Northeast Florida is set to host the Player’s Championship in a few short months, but unless you’re a die-hard golf fan (and really, who is), that’s probably not something you care about. What this article presupposes is… maybe you should?
Look, golf is boring. There’s really no point arguing the conventional wisdom on this one. Unlike most, I say this not from a place of ignorance. I played competitively throughout my formative years, from about 9 to 19, which seems like more than enough time to develop an appreciation. And yet, if you’re looking for someone to try to sell you on the thrill of a fairway wood or the agony of a missed putt, continue looking.
All that being said, here’s a less publicized aspect of golf: boring sports make the best live events. I think there’s actually reverse corollary between sports that are exciting on TV and how much fun they are live. Football and MMA are my favorite TV sports, but without closeups and slow-motion replay they’re kind of terrible.
Conversely, some of my most memorable live-sports experiences have been with sports I never cared much about. Car racing, horse racing, motorcross, baseball. An Australian friend summed it up best when he was inviting me to a cricket match. “Mate, four exciting things will happen all day and you’ll miss three of them.”
It sounds like an insult, but he was right. You know you’re having fun at a sporting event if you’re not really paying attention to the sport. You don’t need to enjoy or even appreciate cricket or baseball to enjoy a cricket or baseball game. Not with shining sun, green grass, and a full cup. In fact, if the sport is too action-packed it almost detracts from the experience.
Which is a long way of saying that you don’t have to find golf not boring to enjoy The Player’s Championship, which returns to Ponte Vedra Beach, in Northeast Florida, this Mother’s Day weekend. You don’t have to know that it’s one of the longest-running tour events played at the same course every year (TPC Sawgrass for 35 years, only other four other PGA tournaments have been played at the same course for as long, not including The Masters), or that it’s considered an unofficial “fifth major” (thanks to its elite field and massive purse).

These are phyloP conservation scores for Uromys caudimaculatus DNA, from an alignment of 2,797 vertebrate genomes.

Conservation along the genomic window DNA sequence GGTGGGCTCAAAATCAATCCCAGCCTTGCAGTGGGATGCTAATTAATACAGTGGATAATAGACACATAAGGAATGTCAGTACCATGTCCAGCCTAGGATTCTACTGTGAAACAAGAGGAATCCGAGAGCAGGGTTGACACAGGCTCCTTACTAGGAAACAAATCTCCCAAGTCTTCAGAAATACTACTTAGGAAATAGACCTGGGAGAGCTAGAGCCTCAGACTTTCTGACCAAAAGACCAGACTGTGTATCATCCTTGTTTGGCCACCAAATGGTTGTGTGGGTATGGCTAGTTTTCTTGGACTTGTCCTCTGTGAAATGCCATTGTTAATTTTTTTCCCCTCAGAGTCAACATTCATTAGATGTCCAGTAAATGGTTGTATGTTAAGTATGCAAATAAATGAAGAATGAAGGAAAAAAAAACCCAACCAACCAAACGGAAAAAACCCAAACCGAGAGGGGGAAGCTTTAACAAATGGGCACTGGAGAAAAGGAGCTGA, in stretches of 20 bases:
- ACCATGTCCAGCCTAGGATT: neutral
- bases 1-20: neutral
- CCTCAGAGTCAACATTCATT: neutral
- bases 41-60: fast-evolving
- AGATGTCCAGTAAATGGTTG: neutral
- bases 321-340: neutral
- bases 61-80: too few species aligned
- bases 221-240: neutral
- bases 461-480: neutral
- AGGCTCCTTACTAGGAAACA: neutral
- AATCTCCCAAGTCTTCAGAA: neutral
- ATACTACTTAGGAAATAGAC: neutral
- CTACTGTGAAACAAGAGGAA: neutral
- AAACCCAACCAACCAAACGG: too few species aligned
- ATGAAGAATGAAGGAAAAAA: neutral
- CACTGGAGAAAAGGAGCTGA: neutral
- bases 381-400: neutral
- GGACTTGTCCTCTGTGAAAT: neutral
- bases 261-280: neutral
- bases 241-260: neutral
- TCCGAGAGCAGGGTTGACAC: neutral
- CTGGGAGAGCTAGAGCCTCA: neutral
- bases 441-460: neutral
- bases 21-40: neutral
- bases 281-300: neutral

Do you even know what a major is? If not, please respect my decision not to explain it.
It probably does help a little that TPC Sawgrass is so famous that you probably remember playing it on PGA Tour Golf on Sega Genesis (or at least I do), with its signature island green on the 17th†. That part is pretty cool. And even if you have no idea what I’m talking about, there are a lot worse things to stare at on a nice day with a drink in your hand than this:
Above all, though, The Players Championship is a spectator’s event. That was the entire idea behind the course, which is why it’s called “the stadium course.” It’s not really a stadium, mind you, just the closest equivalent that could be created for golf — with raised areas around the tees and greens in addition to the grandstand, so that you always have a pretty good view. A recent redesign opened it up even more, and without getting into the arcane details, let’s just say that it’s sort of like the open-concept kitchen of golf courses (side note: I’ve been watching way too much HGTV lately).
Which is to say: The Player’s Championship promises the sun/grass/booze of a baseball game and the bougie glamour and people watching of a horse race. Only with… more. More sun, more grass, and possibly even more booze. And, at the very least, better food.
In fact, the food was the reason I was there. The folks behind The Players are trying to make it as much about the food as the golf. As part of this initiative, this year’s tournament is set to include a section called “Wine and Dine on 9,” a French-American bistro setup with a menu from Matthew Medure (a James Beard nominee) where you can sip wine and eat wagyu beef sliders, tuna tartar tacos, and pork belly (some excerpts from this year’s rumored menu).
Behind the 11th green there’ll be “Taste of Jacksonville,” featuring food from local favorites. A few of the ones I got to sample were Mojo Kitchen in Jacksonville Beach, serving up Kansas City “burnt ends” — the most heavily spiced and charred ends of the brisket — and lots of the usual southern barbecue fare (their super smokey corn was a particular highlight).
View from the Four Points in Jacksonville Beach. Didn’t suck.